Construction of Sekhukhune Skills Development Centre in Limpopo

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The Wholesale and Retail Sector Education and Training Authority (W&RSETA) has invested over R131 million in the Sekhukhune Skills Development Centre in Limpopo, advancing the goals of the National Skills Development Plan to support the growth of the public college system as one of the key solutions to the country’s skills challenges.

The Sekhukhune Skills Development Centre’s So-Turning event on Thursday, according to Minister Blade Nzimande of the Department of Higher Education and Training (DHET), will cultivate one of South Africa’s most scarce skills: craftsmen.

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The minister noted that the construction of this centre will greatly assist the work of our Decade of the Artisan project, which is directed by the Deputy Minister of Higher Education, Science, and Innovation and aims to produce 30 000 artisans year by 2030. The effort is in line with the government’s National Development Plan, which recognises the importance of artisanal programmes in improving South Africa’s economy.

This project was created following the government’s District Delivery Model, which intended to bring services closer to people. This was crucial in coping with urbanisation since young people preferred to fight for limited opportunities in cities rather than building their own in rural and township areas.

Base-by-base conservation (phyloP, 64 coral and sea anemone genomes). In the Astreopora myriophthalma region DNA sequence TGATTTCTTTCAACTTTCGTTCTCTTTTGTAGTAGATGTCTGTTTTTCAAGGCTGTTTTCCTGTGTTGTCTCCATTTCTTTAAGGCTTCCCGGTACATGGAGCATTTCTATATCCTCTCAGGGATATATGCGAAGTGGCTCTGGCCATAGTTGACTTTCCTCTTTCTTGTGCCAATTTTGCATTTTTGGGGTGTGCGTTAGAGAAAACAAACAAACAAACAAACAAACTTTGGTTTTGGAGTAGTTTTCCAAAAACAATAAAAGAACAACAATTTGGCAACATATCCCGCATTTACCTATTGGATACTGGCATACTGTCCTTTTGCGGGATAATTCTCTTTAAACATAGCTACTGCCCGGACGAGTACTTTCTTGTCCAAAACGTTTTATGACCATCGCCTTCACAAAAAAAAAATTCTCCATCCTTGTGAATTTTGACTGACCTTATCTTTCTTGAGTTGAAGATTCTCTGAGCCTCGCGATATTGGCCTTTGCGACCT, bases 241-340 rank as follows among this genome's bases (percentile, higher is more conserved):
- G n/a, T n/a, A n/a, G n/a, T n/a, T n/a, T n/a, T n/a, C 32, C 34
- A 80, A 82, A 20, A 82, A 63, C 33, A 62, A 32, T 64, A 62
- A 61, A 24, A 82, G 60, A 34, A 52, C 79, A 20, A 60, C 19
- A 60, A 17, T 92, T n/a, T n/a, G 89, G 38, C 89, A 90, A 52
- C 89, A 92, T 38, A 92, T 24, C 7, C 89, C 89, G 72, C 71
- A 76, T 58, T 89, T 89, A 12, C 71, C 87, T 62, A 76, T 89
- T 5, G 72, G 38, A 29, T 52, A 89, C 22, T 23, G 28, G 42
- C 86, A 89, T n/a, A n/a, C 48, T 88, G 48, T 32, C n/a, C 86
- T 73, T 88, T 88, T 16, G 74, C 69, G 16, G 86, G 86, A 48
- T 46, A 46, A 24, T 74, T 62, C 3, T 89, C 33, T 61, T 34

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He noted that the W&RSETA had examined the building of the centre and the wider benefit to the people of Sekhukhune’s socio-economic growth, emphasising that skills development was an intrinsic element of economic development and that the two could not exist in isolation.

The SETA will teach 45 informal merchants in the centre’s neighbouring areas in financial management, helping them to improve how they conduct their businesses. This is in keeping with the W&RSETA’s goal, which includes an annual training programme for 2400 informal merchants. The W&RSETA’s support, which includes a R9 million investment and the construction of trading booths, will aid informal traders in Sekhukhune. This project will also include the construction of a traffic circle and an access road connecting to the centre. The total cost of this infrastructure project is R6.9 million.

The project has aided about six local businesses, resulting in the creation of 267 jobs. Local enterprises gained about 30% of the project money, according to reports obtained by Nzimande.

The Sekhukhune Skills Development, according to W&RSETA board chairperson Reggie Sibiya, was visionary since it was done before the National Skills Development Plan, which made it essential for SETAs to provide infrastructural support to TVET institutions a year later. The multi-million dollar facility that will be built here will include a retail and agricultural hub, engineering workshops, and an administration building.

Organic items would be grown in the Sekhukhune rural community and sold across South Africa and maybe beyond the borders of the country.

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